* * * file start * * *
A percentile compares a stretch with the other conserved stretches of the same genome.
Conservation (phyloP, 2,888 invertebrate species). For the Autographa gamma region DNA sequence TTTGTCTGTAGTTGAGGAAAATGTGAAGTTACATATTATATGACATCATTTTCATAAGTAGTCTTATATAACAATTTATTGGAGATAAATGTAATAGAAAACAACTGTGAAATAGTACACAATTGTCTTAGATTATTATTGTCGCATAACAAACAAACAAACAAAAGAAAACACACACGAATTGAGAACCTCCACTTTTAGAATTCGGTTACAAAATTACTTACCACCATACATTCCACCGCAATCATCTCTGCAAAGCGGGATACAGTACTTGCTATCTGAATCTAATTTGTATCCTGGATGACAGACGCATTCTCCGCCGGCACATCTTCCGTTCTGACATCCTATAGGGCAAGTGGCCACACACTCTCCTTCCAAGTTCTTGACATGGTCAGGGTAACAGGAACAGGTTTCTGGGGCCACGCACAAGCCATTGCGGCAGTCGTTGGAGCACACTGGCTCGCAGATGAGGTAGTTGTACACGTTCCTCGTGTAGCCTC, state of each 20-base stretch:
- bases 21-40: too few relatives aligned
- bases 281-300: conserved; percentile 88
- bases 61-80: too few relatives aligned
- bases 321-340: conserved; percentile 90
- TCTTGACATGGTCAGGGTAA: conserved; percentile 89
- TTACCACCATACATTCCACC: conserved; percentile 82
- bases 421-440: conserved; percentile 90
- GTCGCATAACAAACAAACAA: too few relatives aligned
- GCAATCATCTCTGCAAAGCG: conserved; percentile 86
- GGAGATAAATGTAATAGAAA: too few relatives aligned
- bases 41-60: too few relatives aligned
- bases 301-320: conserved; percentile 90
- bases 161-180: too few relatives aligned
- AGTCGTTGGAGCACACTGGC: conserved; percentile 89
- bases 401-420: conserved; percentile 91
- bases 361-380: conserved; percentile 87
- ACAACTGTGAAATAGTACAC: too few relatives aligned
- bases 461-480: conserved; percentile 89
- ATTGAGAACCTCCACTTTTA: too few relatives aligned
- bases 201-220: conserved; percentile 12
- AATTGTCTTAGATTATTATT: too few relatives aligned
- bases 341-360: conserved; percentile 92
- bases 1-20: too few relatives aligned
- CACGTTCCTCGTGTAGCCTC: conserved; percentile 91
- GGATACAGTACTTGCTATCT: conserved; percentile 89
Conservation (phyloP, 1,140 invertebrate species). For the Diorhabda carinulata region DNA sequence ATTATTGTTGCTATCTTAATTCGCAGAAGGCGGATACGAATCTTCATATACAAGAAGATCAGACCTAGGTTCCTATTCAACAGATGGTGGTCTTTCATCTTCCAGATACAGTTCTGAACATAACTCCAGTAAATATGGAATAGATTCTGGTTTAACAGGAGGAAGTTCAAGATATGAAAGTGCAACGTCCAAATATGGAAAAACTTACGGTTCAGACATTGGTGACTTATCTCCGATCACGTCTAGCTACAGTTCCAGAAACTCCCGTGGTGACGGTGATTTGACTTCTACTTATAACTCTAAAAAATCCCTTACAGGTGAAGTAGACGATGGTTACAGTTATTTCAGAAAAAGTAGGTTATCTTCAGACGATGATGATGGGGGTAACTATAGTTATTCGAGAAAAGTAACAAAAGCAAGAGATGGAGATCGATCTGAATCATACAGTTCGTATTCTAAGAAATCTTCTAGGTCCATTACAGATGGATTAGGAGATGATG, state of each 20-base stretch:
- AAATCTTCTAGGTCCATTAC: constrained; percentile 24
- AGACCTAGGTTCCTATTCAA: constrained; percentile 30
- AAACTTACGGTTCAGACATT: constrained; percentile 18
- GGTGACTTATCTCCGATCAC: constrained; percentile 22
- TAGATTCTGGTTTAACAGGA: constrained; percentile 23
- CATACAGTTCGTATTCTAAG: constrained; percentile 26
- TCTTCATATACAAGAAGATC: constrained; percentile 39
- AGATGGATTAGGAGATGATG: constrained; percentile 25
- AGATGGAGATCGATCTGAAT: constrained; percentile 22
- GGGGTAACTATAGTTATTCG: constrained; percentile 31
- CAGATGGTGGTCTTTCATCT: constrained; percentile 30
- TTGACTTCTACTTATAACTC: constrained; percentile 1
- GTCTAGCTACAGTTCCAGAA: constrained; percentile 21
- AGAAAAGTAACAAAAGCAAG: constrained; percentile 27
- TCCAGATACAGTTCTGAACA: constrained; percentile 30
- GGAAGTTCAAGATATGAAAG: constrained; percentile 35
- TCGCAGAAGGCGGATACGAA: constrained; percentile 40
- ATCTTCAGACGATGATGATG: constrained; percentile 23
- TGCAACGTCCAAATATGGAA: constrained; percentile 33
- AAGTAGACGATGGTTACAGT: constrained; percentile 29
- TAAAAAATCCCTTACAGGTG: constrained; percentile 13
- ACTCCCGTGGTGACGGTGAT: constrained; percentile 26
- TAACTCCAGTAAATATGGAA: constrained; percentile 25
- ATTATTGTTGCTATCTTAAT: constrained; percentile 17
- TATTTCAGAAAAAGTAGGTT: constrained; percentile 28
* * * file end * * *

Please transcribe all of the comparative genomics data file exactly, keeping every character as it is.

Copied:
A percentile compares a stretch with the other conserved stretches of the same genome.
Conservation (phyloP, 2,888 invertebrate species). For the Autographa gamma region DNA sequence TTTGTCTGTAGTTGAGGAAAATGTGAAGTTACATATTATATGACATCATTTTCATAAGTAGTCTTATATAACAATTTATTGGAGATAAATGTAATAGAAAACAACTGTGAAATAGTACACAATTGTCTTAGATTATTATTGTCGCATAACAAACAAACAAACAAAAGAAAACACACACGAATTGAGAACCTCCACTTTTAGAATTCGGTTACAAAATTACTTACCACCATACATTCCACCGCAATCATCTCTGCAAAGCGGGATACAGTACTTGCTATCTGAATCTAATTTGTATCCTGGATGACAGACGCATTCTCCGCCGGCACATCTTCCGTTCTGACATCCTATAGGGCAAGTGGCCACACACTCTCCTTCCAAGTTCTTGACATGGTCAGGGTAACAGGAACAGGTTTCTGGGGCCACGCACAAGCCATTGCGGCAGTCGTTGGAGCACACTGGCTCGCAGATGAGGTAGTTGTACACGTTCCTCGTGTAGCCTC, state of each 20-base stretch:
- bases 21-40: too few relatives aligned
- bases 281-300: conserved; percentile 88
- bases 61-80: too few relatives aligned
- bases 321-340: conserved; percentile 90
- TCTTGACATGGTCAGGGTAA: conserved; percentile 89
- TTACCACCATACATTCCACC: conserved; percentile 82
- bases 421-440: conserved; percentile 90
- GTCGCATAACAAACAAACAA: too few relatives aligned
- GCAATCATCTCTGCAAAGCG: conserved; percentile 86
- GGAGATAAATGTAATAGAAA: too few relatives aligned
- bases 41-60: too few relatives aligned
- bases 301-320: conserved; percentile 90
- bases 161-180: too few relatives aligned
- AGTCGTTGGAGCACACTGGC: conserved; percentile 89
- bases 401-420: conserved; percentile 91
- bases 361-380: conserved; percentile 87
- ACAACTGTGAAATAGTACAC: too few relatives aligned
- bases 461-480: conserved; percentile 89
- ATTGAGAACCTCCACTTTTA: too few relatives aligned
- bases 201-220: conserved; percentile 12
- AATTGTCTTAGATTATTATT: too few relatives aligned
- bases 341-360: conserved; percentile 92
- bases 1-20: too few relatives aligned
- CACGTTCCTCGTGTAGCCTC: conserved; percentile 91
- GGATACAGTACTTGCTATCT: conserved; percentile 89
Conservation (phyloP, 1,140 invertebrate species). For the Diorhabda carinulata region DNA sequence ATTATTGTTGCTATCTTAATTCGCAGAAGGCGGATACGAATCTTCATATACAAGAAGATCAGACCTAGGTTCCTATTCAACAGATGGTGGTCTTTCATCTTCCAGATACAGTTCTGAACATAACTCCAGTAAATATGGAATAGATTCTGGTTTAACAGGAGGAAGTTCAAGATATGAAAGTGCAACGTCCAAATATGGAAAAACTTACGGTTCAGACATTGGTGACTTATCTCCGATCACGTCTAGCTACAGTTCCAGAAACTCCCGTGGTGACGGTGATTTGACTTCTACTTATAACTCTAAAAAATCCCTTACAGGTGAAGTAGACGATGGTTACAGTTATTTCAGAAAAAGTAGGTTATCTTCAGACGATGATGATGGGGGTAACTATAGTTATTCGAGAAAAGTAACAAAAGCAAGAGATGGAGATCGATCTGAATCATACAGTTCGTATTCTAAGAAATCTTCTAGGTCCATTACAGATGGATTAGGAGATGATG, state of each 20-base stretch:
- AAATCTTCTAGGTCCATTAC: constrained; percentile 24
- AGACCTAGGTTCCTATTCAA: constrained; percentile 30
- AAACTTACGGTTCAGACATT: constrained; percentile 18
- GGTGACTTATCTCCGATCAC: constrained; percentile 22
- TAGATTCTGGTTTAACAGGA: constrained; percentile 23
- CATACAGTTCGTATTCTAAG: constrained; percentile 26
- TCTTCATATACAAGAAGATC: constrained; percentile 39
- AGATGGATTAGGAGATGATG: constrained; percentile 25
- AGATGGAGATCGATCTGAAT: constrained; percentile 22
- GGGGTAACTATAGTTATTCG: constrained; percentile 31
- CAGATGGTGGTCTTTCATCT: constrained; percentile 30
- TTGACTTCTACTTATAACTC: constrained; percentile 1
- GTCTAGCTACAGTTCCAGAA: constrained; percentile 21
- AGAAAAGTAACAAAAGCAAG: constrained; percentile 27
- TCCAGATACAGTTCTGAACA: constrained; percentile 30
- GGAAGTTCAAGATATGAAAG: constrained; percentile 35
- TCGCAGAAGGCGGATACGAA: constrained; percentile 40
- ATCTTCAGACGATGATGATG: constrained; percentile 23
- TGCAACGTCCAAATATGGAA: constrained; percentile 33
- AAGTAGACGATGGTTACAGT: constrained; percentile 29
- TAAAAAATCCCTTACAGGTG: constrained; percentile 13
- ACTCCCGTGGTGACGGTGAT: constrained; percentile 26
- TAACTCCAGTAAATATGGAA: constrained; percentile 25
- ATTATTGTTGCTATCTTAAT: constrained; percentile 17
- TATTTCAGAAAAAGTAGGTT: constrained; percentile 28